Which fleece is which? Your quick start guide to fleece.

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I've received several emails asking me to clarify the difference between the types of fleece… or asking me if there is a difference between them.  Yes there is a difference between the various “fleeces” and here’s your guide.

The majority of the sewing patterns on Fleece Fun are designed to work with polar fleece*. Polar fleece is also good for no-sew projects (like a flower – get the free tute here)or tie blankets. Polar Fleece can be divided in to two categories, anti-pill and non anti-pill.  Anti-pill tends to be a more high quality fabric, and doesn’t “ball up” or “pill” after several washes.  Non anti-pill is cheaper, but will get little pills after wearing and washing.  I personally recommend spending a little bit more money for the anti-pill as it will look nicer longer.  Polar fleece can come in different weights, a medium weight tends to be the most common one that you will find in your local fabric store.

*Please note that the term “polar fleece” is a copyrighted term that is often misused for medium weight fleece.

Micro Fleece

Softer than polar fleece, micro fleece is wonderful to touch and is mostly geared for baby and children projects.  There is a very clear right and wrong side to most micro-fleece.  One side has the heavenly feel with its tiny fibers.  It is thinner than the medium weight fleece. And while it doesn’t the ends don’t fray they can be stretched out of shape, so it recommended not to leave exposed edges raw.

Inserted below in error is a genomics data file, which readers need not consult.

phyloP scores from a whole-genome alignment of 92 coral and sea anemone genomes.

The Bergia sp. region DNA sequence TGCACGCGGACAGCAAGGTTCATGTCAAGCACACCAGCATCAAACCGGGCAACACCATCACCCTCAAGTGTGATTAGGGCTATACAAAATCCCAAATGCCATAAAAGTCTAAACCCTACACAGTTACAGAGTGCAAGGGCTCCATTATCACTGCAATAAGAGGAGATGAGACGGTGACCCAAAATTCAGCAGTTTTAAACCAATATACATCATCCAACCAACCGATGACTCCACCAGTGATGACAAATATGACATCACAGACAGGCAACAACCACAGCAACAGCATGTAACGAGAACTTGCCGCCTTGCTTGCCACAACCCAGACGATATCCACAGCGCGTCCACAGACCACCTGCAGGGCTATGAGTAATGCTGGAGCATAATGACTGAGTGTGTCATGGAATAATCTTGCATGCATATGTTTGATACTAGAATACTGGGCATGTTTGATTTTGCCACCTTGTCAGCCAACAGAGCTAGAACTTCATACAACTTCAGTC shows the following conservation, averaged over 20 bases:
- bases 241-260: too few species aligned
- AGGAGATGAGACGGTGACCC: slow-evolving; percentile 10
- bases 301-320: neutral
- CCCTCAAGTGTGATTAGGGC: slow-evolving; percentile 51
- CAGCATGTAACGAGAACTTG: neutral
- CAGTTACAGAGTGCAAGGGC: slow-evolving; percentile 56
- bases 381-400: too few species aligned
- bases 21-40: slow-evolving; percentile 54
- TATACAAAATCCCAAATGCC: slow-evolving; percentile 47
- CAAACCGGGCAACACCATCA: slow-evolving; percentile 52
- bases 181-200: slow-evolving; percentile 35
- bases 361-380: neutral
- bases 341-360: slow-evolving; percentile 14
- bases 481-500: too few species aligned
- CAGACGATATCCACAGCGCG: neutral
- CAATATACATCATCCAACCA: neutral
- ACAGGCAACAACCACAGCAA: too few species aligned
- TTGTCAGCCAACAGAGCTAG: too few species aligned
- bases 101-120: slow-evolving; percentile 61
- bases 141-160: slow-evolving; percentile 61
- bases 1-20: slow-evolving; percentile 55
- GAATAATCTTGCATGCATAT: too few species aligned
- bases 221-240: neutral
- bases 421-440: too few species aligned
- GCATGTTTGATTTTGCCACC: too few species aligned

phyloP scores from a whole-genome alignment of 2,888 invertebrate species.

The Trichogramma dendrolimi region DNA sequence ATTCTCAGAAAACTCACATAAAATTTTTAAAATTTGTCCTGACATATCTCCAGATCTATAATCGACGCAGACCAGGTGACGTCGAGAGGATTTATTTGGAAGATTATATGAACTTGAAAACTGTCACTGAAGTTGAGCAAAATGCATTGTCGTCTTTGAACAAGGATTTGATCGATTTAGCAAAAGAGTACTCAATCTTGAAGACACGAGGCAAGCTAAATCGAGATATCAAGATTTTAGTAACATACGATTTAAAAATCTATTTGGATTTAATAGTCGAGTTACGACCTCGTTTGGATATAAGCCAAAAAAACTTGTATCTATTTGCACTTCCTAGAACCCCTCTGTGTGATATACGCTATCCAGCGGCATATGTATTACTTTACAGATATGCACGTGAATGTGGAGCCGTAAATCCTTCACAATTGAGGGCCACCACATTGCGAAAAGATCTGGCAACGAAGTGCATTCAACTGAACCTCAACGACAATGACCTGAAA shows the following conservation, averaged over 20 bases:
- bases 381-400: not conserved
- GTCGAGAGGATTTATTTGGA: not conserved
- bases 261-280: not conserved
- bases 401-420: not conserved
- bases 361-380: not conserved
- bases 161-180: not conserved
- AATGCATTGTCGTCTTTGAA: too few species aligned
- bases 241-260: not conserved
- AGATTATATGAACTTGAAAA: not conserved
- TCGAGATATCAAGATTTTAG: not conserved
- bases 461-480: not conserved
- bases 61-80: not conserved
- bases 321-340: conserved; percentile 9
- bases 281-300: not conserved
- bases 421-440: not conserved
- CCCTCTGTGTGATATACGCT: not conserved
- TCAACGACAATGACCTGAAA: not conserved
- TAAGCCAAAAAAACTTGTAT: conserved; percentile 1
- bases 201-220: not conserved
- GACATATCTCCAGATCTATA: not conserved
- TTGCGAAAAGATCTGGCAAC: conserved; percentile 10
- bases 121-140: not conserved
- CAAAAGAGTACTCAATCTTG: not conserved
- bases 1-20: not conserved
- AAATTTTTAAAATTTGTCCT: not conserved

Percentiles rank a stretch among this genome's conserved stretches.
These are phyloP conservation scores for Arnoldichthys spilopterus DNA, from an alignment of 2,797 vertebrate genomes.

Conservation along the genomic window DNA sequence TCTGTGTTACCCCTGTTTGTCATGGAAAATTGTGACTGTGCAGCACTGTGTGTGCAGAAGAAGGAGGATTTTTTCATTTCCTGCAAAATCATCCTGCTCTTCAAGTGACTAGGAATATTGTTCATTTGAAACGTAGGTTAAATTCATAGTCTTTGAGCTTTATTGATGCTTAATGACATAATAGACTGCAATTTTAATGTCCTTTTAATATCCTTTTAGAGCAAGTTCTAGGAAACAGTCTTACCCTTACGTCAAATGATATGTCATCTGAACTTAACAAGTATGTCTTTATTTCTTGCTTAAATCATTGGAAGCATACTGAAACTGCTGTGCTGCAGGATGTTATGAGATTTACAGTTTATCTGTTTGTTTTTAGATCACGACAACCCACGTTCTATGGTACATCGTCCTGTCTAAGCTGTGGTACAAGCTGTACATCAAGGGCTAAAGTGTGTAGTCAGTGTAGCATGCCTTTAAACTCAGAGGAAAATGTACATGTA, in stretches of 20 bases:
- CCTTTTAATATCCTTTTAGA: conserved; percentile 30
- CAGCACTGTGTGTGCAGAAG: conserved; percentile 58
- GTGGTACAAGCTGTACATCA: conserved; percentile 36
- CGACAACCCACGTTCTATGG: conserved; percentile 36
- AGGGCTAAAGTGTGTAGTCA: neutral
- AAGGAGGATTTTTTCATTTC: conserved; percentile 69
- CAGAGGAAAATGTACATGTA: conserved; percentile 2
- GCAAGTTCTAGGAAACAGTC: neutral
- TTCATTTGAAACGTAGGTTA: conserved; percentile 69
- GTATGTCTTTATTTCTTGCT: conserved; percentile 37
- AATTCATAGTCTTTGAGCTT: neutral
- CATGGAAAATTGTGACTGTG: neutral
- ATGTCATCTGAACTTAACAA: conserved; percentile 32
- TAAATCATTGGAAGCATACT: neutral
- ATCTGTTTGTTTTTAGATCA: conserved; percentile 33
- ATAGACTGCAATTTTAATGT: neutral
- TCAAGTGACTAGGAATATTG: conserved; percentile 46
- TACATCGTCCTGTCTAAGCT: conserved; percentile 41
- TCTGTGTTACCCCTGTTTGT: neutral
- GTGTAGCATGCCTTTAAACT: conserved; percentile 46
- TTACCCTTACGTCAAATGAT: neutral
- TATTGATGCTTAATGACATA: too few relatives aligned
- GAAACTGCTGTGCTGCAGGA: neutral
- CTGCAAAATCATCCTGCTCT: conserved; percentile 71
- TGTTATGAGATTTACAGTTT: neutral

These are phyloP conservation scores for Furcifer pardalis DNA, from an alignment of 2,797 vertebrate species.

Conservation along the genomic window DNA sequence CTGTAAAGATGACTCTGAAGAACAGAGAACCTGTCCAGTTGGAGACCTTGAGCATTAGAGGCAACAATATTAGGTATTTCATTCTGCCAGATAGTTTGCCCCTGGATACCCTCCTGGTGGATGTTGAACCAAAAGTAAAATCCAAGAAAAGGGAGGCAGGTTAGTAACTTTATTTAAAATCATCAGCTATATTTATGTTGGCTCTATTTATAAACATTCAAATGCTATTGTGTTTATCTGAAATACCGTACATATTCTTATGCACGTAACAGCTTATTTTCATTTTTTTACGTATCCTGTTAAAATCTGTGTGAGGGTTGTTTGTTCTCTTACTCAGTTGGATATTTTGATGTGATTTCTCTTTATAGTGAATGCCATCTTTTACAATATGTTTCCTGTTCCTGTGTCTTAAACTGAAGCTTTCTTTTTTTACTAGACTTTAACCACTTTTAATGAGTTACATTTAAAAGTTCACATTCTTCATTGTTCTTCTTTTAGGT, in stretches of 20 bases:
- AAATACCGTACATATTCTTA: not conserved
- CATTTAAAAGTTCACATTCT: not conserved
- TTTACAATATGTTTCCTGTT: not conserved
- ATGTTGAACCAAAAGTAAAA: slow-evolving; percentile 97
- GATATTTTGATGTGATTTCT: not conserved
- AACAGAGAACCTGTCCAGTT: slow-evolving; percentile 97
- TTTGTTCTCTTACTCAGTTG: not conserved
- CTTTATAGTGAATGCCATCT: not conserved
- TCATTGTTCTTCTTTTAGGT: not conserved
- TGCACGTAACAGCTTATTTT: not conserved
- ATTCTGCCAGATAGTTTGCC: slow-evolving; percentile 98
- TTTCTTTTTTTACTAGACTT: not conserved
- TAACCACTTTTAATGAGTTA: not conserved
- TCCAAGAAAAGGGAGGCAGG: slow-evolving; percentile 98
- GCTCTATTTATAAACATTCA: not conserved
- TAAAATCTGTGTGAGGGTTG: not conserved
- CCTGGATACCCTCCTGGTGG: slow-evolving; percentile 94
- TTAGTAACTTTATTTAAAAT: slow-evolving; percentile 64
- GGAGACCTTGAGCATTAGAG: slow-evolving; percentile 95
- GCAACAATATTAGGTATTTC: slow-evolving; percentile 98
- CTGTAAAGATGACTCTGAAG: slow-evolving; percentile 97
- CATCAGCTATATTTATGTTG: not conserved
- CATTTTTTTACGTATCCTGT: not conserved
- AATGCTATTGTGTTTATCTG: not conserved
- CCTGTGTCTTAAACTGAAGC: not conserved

Minky

While debatable if this is truly a fleece fabric it is often clumped in with the fleece group.  Named Minky for its simulated feel of mink, this fabric is truly heavenly.  However it does require special care.  Sewing on Minky can be difficult as it will slide under the needle.  This means lots of pins, a jersey ball point needle or a walking foot to sew on this fabric.  The edges can ruffle and lose shape so finishing is recommended (with exception of some projects – check out the candy stripe scrunch scarf here). You should also never wash Minky in warm water or dry it on a high heat as it will lose its signature softness.  You can buy double sided Minky (uber expensive) but most often it is a single sided fabric.  Minky is most often used in baby projects, but I love the feel of this fabric so much that I designed a couple of patterns using it for and adult!  You can check out the free Infinity bow wrap video and tutorial here.

So there’s a quick guide to fleece please comment or write me if you have a question!


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